Indonesia: Agroecology Formation for Young Peasants to advance food sovereignty

BOGOR, WEST JAVA – INDONESIA.

Peasant Agroecology is a way of farming that comprehensively integrates ecological and socio-economic aspects of peasantry. Its practice in agriculture is also based on traditional knowledge that respects, guarantees and protects the sustainability of nature. Agroecology is actually our peasant’s way of life.

In a concerted way to implement agroecology in the members’ daily lives, Serikat Petani Indonesia (SPI) organized its 2nd Agroecology Formation. The formation lasted for a total of 30 days, starting from March 2 to April 2, 2022. The formation aimed to strengthen militants who will be able to practice agroecology in different Food Sovereignty Areas all across Indonesia.

Food Sovereignty Area is a model of concrete alternatives of food sovereignty and territorial markets, organized by SPI in the recent three years. A Food Sovereignty Area, for example, ideally should give livelihoods to peasant families in its scope, grow diverse, non-monoculture food based on agroecology. SPI now have 11 fully operational Food Sovereignty Areas which spread all across Indonesia from Aceh to South Borneo.

In this formation, SPI focused on 14 young peasants who came from various regions in Indonesia. During the session, participants exchanged and carried out practical agroecological tasks, discussed on how to strengthen peasants’ economy through cooperatives, and also learn about how to strengthen their movement and organization.

Qomarun Najmi, Chair of the Centre for the Study and Application of Agroecology explained, “Agroecology is an urgent need for the present and the future of agriculture. As we know, conventional agriculture has given rise to peasants and farmers’ dependence on agribusinesses’ seeds, chemical fertilizers, pesticides, insecticides and herbicides. These agricultural inputs must be purchased and they are very expensive, even though we have many solutions from nature in front of us that are cheaper, more effective, healthier, and environmentally friendly. Therefore, learning and practicing agroecology is a solution to one of the daily problems of peasants,” Qomar says in the formation.

Kusnan, Chair of Centre of Seeds and also the head of the Food Sovereignty Area team for SPI explains that the main objective of this formation is how the members can accelerate the establishment and implementation of food sovereignty areas in each member base of SPI. “Food Sovereignty Area is a territorial concept on how we can produce sufficient, safe, healthy, nutritious, and sustainable food by utilizing our natural resources in an agroecological and integrated manner. It should be done by peasants and for peasants too. This initiative focuses on strengthening the role of peasants, and how to improve their livelihoods too”. He continues, “It is also important that we learn and practice how to improve peasants’ economy in this territory – for example, building cooperatives and direct peasant markets are good practices in many areas.”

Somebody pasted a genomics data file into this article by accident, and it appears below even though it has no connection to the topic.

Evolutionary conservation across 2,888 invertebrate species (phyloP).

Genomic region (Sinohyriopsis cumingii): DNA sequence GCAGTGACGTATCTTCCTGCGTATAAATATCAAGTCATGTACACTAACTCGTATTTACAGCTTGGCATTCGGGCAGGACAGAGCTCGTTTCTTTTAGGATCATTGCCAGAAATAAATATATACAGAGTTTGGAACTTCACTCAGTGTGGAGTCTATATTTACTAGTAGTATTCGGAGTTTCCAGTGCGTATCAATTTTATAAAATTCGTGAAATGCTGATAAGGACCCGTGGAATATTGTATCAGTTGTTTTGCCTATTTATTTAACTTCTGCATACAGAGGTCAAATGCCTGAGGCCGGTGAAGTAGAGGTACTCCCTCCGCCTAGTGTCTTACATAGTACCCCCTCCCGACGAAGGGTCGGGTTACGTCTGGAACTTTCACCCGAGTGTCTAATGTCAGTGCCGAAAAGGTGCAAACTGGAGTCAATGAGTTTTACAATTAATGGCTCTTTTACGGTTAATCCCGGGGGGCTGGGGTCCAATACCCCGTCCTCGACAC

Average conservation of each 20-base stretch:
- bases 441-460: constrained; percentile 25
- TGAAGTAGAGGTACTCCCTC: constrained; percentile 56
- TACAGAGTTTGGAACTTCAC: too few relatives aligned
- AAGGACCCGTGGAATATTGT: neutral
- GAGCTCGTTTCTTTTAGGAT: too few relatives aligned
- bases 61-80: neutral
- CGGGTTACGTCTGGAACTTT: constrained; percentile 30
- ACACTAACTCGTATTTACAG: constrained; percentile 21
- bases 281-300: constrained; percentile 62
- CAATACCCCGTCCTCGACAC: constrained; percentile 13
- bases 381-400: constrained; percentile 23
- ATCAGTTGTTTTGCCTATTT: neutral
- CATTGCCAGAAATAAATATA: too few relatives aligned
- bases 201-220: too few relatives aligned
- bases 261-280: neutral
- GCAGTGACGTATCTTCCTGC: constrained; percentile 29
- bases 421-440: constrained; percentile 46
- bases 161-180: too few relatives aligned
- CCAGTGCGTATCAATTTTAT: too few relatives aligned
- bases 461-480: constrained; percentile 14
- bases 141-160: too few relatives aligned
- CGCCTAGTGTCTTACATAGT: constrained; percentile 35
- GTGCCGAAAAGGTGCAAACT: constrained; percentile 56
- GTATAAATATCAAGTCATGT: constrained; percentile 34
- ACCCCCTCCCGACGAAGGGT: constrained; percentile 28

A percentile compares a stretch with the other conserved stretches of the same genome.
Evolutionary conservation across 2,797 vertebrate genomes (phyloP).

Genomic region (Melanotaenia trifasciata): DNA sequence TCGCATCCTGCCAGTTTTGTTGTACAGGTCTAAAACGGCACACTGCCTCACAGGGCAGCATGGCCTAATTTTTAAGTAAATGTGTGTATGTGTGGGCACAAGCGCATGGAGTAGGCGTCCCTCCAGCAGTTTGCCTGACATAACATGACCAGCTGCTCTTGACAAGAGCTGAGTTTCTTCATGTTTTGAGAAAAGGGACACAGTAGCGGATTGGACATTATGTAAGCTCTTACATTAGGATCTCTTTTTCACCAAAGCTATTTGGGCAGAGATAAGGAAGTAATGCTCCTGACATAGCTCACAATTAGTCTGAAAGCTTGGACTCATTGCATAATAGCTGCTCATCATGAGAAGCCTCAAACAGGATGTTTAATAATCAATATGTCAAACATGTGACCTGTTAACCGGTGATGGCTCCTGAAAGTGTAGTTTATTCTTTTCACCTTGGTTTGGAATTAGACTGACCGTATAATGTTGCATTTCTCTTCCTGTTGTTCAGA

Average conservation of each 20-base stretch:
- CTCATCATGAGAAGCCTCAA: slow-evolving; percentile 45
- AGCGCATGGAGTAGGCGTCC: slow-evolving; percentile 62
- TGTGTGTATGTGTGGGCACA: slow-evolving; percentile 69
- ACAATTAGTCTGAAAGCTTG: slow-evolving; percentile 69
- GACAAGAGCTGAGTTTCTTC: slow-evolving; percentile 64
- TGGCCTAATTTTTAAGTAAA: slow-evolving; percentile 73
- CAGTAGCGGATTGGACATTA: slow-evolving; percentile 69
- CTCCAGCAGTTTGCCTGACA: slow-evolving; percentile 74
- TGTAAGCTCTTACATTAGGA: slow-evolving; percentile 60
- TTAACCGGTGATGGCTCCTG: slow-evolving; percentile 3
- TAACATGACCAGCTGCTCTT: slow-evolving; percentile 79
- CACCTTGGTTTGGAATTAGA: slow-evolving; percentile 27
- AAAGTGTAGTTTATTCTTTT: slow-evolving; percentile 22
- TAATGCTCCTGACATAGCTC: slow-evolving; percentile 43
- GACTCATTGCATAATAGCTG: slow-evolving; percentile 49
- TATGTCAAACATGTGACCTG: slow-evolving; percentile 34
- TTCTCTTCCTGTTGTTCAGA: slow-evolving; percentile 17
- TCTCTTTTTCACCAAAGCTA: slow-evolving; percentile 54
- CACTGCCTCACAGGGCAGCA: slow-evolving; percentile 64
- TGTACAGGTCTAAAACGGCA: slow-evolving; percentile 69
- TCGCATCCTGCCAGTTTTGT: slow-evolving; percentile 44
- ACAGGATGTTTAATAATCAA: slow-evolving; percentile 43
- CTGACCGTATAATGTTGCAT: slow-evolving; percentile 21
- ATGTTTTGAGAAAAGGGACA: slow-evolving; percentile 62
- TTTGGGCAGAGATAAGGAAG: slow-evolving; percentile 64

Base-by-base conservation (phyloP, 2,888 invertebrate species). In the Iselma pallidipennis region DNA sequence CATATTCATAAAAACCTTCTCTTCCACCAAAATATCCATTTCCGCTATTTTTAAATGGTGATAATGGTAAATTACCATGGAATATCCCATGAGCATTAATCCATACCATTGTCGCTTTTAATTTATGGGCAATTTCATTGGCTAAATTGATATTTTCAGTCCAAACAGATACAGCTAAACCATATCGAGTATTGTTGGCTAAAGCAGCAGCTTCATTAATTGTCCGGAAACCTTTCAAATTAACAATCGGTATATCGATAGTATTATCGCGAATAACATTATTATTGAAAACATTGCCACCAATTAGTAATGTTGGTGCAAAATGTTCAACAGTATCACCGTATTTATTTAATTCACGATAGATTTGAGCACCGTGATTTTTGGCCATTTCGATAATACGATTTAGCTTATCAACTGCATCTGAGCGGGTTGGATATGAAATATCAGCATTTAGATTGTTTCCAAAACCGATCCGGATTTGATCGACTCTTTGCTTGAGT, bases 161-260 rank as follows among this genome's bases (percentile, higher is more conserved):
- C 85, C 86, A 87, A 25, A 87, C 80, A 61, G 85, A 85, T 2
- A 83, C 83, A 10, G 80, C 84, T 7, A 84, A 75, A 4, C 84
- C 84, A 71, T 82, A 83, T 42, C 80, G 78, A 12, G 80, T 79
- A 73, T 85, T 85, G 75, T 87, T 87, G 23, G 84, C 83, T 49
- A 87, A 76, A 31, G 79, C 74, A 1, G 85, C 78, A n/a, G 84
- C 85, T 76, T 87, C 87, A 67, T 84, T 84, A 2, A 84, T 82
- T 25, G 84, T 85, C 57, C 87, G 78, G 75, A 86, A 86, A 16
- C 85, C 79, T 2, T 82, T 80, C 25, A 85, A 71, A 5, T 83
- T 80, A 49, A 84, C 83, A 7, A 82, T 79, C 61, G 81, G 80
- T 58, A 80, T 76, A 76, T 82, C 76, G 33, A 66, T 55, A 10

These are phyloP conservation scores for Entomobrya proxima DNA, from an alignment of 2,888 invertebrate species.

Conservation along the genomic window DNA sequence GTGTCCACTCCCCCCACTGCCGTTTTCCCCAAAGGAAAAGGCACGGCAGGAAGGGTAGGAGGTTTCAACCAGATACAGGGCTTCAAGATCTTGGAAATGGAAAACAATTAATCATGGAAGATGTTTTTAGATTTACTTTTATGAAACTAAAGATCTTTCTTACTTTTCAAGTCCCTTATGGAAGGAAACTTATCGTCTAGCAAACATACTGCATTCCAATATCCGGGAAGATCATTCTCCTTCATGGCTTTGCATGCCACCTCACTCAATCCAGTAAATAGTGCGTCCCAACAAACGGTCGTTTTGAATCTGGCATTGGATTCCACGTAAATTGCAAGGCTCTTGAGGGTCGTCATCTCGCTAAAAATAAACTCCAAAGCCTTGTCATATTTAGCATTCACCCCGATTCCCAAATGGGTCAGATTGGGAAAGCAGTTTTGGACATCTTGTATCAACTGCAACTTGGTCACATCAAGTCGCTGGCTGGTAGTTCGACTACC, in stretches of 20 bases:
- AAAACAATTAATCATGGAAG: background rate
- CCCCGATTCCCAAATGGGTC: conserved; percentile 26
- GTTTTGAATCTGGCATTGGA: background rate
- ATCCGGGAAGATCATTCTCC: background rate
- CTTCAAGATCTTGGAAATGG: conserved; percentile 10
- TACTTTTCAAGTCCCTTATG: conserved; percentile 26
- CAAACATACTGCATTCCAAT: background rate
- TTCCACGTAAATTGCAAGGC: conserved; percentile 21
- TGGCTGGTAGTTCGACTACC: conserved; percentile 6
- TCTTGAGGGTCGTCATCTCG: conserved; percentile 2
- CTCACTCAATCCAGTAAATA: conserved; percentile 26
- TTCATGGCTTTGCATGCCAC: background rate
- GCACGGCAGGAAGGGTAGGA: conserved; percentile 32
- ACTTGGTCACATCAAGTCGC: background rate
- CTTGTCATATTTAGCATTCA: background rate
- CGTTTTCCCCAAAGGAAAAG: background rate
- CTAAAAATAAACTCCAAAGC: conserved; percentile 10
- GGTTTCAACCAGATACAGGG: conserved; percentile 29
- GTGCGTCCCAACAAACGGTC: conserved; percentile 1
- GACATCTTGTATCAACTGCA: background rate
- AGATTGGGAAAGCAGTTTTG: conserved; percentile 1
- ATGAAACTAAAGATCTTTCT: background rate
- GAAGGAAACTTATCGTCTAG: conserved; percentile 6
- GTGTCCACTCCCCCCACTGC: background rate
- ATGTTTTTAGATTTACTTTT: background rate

After returning to their respective areas, the participants are tasked with consolidating a Food Sovereignty Area in their respective places.

Finally, as the formation’s focus is the youth, Marlan Lase, the Head of the Department of Education, Youth, Culture and Arts of SPI, adds, “This agroecology formation is one of the special educations for SPI members, especially young peasants and it is aimed to produce militants who are ready to realize their dreams of putting food sovereignty, agroecology into real practices.” He concluded that, “Formation like this is very important for SPI. Through formation we can learn and share our experiences. SPI is currently very active in organizing formations, both for peasant activists,organisers on the theme and practice of agroecology, cooperatives, agrarian reform, UNDROP, territorial mapping, and many others.”

The graduation of the formation was organized after the inauguration of the SPI Bogor Food Sovereignty Area. In these 30 hectares of land located around 1.5 hours car travel from Indonesia’s capital Jakarta, more than 150 peasant families grow diverse, non-monoculture vegetables and fruits based on agroecology.

This article is available in